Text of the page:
From Tehran to the Jame Mosque of Nain is about five hours’ drive. It is the city’s premier historical attraction, though with a 28m high minaret, it’s also probably the city’s tallest building. In Islamic architecture reference books, Kerman’s Fahraj mosque is mentioned as Iran’s oldest mosque. Damghan’s Tarikhane comes next, and Nain Jame mosque is the third oldest.
The central Iranian architecture is easily visible in the structure of this mosque, which dates back more than 1,200 years.
There’s a pulpit with valuable wood carvings next to the mosque’s sanctuary area, made with delicate mouldings. The pulpit is made of teak and jujube wood, but without using any nails. Instead, the wooden parts have been slotted together like pieces of a puzzle.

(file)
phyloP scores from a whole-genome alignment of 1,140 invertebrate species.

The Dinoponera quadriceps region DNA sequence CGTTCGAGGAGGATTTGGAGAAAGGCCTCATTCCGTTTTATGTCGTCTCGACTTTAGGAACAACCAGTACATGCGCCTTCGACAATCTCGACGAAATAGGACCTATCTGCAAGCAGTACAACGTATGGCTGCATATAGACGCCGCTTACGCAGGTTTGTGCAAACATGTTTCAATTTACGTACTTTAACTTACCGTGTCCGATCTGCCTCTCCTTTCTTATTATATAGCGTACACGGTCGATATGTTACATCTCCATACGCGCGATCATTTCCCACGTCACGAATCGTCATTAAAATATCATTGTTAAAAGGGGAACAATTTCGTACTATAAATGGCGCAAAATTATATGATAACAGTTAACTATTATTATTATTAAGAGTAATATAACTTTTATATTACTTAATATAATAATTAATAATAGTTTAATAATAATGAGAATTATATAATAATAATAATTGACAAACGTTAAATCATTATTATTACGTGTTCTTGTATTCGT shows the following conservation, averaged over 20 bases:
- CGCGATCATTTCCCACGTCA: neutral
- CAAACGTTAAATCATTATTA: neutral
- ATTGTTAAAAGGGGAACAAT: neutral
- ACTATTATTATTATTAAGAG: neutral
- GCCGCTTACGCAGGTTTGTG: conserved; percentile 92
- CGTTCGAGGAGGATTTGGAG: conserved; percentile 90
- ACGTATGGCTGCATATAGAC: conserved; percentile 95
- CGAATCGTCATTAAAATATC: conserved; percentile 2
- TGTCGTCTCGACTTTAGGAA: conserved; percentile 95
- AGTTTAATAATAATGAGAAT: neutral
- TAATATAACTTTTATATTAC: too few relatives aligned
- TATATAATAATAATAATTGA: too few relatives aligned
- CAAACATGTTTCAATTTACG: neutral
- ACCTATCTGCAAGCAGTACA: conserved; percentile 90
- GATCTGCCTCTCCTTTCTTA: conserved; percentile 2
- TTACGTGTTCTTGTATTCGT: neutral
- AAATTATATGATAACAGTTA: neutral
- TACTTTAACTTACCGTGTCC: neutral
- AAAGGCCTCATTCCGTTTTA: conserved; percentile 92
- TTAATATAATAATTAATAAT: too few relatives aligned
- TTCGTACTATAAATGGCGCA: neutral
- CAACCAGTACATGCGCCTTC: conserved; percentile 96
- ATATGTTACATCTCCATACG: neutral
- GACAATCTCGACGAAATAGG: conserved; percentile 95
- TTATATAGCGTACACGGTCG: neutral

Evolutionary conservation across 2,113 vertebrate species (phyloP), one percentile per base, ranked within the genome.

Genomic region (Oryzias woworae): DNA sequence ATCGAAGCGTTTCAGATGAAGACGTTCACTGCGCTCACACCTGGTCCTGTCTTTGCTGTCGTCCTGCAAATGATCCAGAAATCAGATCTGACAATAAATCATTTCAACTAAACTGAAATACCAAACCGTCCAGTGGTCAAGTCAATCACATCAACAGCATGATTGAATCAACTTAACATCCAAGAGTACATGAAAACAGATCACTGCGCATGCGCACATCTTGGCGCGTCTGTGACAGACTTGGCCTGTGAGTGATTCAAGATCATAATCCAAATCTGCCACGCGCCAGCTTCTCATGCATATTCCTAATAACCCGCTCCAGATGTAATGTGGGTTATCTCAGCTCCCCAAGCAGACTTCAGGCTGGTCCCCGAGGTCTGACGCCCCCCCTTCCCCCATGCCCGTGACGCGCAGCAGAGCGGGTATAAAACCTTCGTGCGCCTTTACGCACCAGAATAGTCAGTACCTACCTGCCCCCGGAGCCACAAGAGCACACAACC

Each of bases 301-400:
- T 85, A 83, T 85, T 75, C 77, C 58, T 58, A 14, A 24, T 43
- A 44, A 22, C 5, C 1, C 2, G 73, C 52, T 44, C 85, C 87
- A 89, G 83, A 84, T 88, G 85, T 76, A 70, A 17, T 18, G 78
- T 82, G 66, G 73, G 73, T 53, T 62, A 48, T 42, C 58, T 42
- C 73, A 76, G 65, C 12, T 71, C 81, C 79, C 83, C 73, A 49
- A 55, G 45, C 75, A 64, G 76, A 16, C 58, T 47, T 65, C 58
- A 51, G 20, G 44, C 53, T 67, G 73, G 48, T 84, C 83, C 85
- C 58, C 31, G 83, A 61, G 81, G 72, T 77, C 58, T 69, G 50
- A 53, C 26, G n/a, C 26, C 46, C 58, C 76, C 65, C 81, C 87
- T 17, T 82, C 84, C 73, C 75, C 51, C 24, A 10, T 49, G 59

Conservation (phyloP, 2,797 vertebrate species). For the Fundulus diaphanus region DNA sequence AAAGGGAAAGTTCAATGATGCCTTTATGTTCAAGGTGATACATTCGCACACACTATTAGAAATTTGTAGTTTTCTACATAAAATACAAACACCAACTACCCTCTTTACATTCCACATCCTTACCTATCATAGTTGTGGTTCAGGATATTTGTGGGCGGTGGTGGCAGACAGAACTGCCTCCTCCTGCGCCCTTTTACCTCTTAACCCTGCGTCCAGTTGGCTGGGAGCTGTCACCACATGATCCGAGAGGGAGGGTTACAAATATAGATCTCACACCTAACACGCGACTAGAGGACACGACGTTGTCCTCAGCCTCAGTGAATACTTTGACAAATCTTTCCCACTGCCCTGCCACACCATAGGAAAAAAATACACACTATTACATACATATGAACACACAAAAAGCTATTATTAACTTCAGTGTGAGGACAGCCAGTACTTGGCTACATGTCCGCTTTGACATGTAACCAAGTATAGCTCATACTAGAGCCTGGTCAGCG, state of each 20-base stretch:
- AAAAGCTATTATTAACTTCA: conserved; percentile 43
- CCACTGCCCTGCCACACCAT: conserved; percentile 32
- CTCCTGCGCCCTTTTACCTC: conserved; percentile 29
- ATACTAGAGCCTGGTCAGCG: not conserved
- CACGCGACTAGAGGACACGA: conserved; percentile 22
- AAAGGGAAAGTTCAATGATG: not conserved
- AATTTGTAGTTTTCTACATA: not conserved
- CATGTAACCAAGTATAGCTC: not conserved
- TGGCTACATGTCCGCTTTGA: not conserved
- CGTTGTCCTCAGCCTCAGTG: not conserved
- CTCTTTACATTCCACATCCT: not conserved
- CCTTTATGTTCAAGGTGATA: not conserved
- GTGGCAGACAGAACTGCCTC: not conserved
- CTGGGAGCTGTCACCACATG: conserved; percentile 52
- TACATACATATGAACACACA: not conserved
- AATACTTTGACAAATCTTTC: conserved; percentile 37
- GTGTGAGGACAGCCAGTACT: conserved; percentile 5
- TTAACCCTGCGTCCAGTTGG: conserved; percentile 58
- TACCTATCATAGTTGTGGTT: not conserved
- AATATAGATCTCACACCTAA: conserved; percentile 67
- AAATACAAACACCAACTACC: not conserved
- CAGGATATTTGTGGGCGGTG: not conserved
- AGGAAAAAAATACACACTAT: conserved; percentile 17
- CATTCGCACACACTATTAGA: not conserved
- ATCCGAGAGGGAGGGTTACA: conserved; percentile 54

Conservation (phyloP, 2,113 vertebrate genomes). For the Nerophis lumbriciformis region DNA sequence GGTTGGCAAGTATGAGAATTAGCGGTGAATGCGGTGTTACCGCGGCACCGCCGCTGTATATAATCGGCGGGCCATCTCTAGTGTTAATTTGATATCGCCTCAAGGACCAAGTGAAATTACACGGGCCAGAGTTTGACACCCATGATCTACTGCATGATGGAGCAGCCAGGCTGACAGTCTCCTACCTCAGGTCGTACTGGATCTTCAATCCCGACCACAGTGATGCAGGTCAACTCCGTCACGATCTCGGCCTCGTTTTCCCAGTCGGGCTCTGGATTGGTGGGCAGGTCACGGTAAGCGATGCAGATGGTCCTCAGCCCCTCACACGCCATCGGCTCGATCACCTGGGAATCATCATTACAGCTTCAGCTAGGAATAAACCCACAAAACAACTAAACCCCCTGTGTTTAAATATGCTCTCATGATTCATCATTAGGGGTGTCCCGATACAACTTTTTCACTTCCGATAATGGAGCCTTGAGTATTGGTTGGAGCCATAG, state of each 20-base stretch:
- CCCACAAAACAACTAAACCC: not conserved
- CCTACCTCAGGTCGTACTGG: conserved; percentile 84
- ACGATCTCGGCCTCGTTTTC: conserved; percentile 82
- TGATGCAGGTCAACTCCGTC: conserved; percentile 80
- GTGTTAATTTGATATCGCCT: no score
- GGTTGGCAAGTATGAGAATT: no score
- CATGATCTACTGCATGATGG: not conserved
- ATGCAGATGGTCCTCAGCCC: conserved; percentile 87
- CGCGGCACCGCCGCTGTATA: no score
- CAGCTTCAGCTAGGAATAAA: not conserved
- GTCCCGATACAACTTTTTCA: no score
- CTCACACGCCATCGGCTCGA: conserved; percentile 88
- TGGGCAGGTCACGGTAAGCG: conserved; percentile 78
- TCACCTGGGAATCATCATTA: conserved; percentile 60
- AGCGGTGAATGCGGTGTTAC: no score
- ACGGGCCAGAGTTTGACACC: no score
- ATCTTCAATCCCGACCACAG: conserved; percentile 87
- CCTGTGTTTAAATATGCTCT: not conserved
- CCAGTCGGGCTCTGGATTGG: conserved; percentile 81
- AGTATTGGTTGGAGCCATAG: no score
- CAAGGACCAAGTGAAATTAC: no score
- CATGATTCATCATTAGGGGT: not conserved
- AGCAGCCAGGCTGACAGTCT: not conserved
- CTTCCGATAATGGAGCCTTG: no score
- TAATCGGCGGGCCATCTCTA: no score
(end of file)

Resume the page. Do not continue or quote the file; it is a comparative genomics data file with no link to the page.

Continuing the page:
There are only three marquetry pulpits like this in the world. The other two are in Goharshad mosque in Mashhad and in Omavian Mosque in Damascus, Syria.
The mosque’s courtyard has been carpeted by bricks but there are parts which have been paved with alabaster. These parts act as translucent windows for the mosque’s basement. The basement, however, seems like it was a temple belong to the pre-Islamic period.
There’s a route to the “Payab” (where the water channel passes) from the mosque’s yard. Payabs were usually built in the lower parts of most central Iranian houses, especially of those who were rich. Water channels played significant roles in the lives of people in these areas.
Nain Jame mosque is built on the site of an abandoned fire temple belonging to the Sassanid dynasty. The basement of this mosque, however, appears to be from a different religious and historical period. It seems that it was a temple belonging to a pre-Zoroastrian era. The alabaster stones used in the ceiling of the basement are the only source of light for the dark hall. It is estimated that this part of the structure is more than 2,000 years of old.